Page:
Gigabit, city-wide networks, big data and the Internet of Things (IoT) -- components of the next-generation Internet economy -- will play a significant role in the way metro areas, and the individuals and businesses located there, conduct business in the coming decades.
The innovations that will propel what is being called the fourth industrial revolution represent hundreds of technology providers, thousands of jobs and trillions in investment and opportunity.
These were just some of the themes discussed at Tuesday night’s RIoT, the Regional Internet of Things community first launched in Raleigh that is now traveling the state to convene an ever-larger cohort of tech workers, enthusiasts, companies and investors.
One of Tuesday night’s speakers, Jeff Sural, director of the Broadband Infrastructure Office, discussed the state broadband plan released in June (download here). It announced North Carolina’s ambitious goal to be the first “gig-state” in the nation, making the case that networking communities from every corner of North Carolina with high-speed Internet is the most important economic development investment we could make as a state.
Here in the greater Charlotte region, lit up by fiber from Salisbury to Gaston County and in between, it is clear that we have all of the ingredients to grow and sustain a thriving “gigabit community.” Further, the Charlotte metro, together with the 21st century technology infrastructure of Triad and Triangle – and the industries it attracts -- could rival the San Jose / San Francisco corridor in leading the development of new technologies and companies, particularly in IoT.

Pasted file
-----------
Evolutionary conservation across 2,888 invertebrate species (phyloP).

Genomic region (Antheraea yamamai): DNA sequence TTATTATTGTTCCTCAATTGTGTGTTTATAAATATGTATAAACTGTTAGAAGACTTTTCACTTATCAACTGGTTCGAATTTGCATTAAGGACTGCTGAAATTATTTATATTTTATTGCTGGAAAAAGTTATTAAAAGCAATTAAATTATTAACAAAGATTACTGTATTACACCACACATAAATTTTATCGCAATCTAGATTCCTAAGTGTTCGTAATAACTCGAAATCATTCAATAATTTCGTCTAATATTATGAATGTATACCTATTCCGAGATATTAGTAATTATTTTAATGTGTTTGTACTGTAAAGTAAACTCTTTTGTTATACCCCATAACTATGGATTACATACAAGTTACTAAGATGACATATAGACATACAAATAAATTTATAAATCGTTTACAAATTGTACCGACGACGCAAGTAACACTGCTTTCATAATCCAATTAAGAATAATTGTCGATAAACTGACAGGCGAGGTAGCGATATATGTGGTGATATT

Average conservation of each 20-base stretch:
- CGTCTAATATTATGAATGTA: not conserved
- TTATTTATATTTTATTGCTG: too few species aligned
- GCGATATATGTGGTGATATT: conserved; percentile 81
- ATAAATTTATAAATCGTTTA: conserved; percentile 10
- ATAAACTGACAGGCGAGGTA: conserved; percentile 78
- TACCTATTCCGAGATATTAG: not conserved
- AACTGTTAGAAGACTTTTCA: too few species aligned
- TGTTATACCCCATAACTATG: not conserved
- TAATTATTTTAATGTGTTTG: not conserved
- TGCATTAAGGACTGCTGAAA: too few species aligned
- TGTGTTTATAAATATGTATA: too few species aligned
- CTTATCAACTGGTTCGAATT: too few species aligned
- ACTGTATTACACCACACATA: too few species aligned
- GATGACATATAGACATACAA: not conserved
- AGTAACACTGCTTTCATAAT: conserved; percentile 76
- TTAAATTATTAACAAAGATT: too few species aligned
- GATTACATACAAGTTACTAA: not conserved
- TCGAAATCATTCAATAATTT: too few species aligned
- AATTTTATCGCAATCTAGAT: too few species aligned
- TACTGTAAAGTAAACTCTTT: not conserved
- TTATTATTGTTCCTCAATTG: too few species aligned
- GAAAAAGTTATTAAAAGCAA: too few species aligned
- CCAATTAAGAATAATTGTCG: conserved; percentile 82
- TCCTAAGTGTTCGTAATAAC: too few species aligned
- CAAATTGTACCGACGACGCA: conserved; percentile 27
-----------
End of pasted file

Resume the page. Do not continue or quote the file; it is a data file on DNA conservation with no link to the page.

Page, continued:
Product and service application development made possible by gigabit infrastructure will deliver advances across industries, including regionally important sectors like financial services and healthcare. Addressing financial technology -- fintech -- at Tuesday’s event, Queen City FinTech founder Dan Roselli pointed out how IoT will simplify economic transactions and provide data leading to smarter financial decision-making.
Especially when approached regionally, gigabit infrastructure is an economic development opportunity on many levels, supporting existing businesses as well as the supply chain of that existing industry base targeted by economic developers.
With additional resources, gigabit assets become a tool to attract talent, entrepreneurs and technology companies that will in turn help revolutionize even those industries not typically thought of as “digital.” Agriculture, transportation, manufacturing, education, healthcare, pharmaceuticals – these industry sectors all have significant presence in North Carolina and will be profoundly impacted by IoT advances.
Community development -- including the important work around digital inclusion going on in greater Charlotte – will be another key ingredient.
A theme echoed by NC RIoT’s closing speaker, Jeff Jackson, state senator from Charlotte’s 37th district, was the idea that digital networks compel geographic and political collaboration, too. Gigabit is a catalyst for collaboration. Will our region use its new gigabit infrastructure to encourage cross-municipal collaboration as the fullest expression of the networked digital economy we live in now?
* Note: In order to achieve gigabit internet speeds you need to have a computer, modem, and AC wi-fi router that support the speed. We recently purchased a gigabit wif-fi router for less than $100 (TP-LINK Archer C7 AC1750 Wireless Dual Band Gigabit Router) and have been pleased with the results.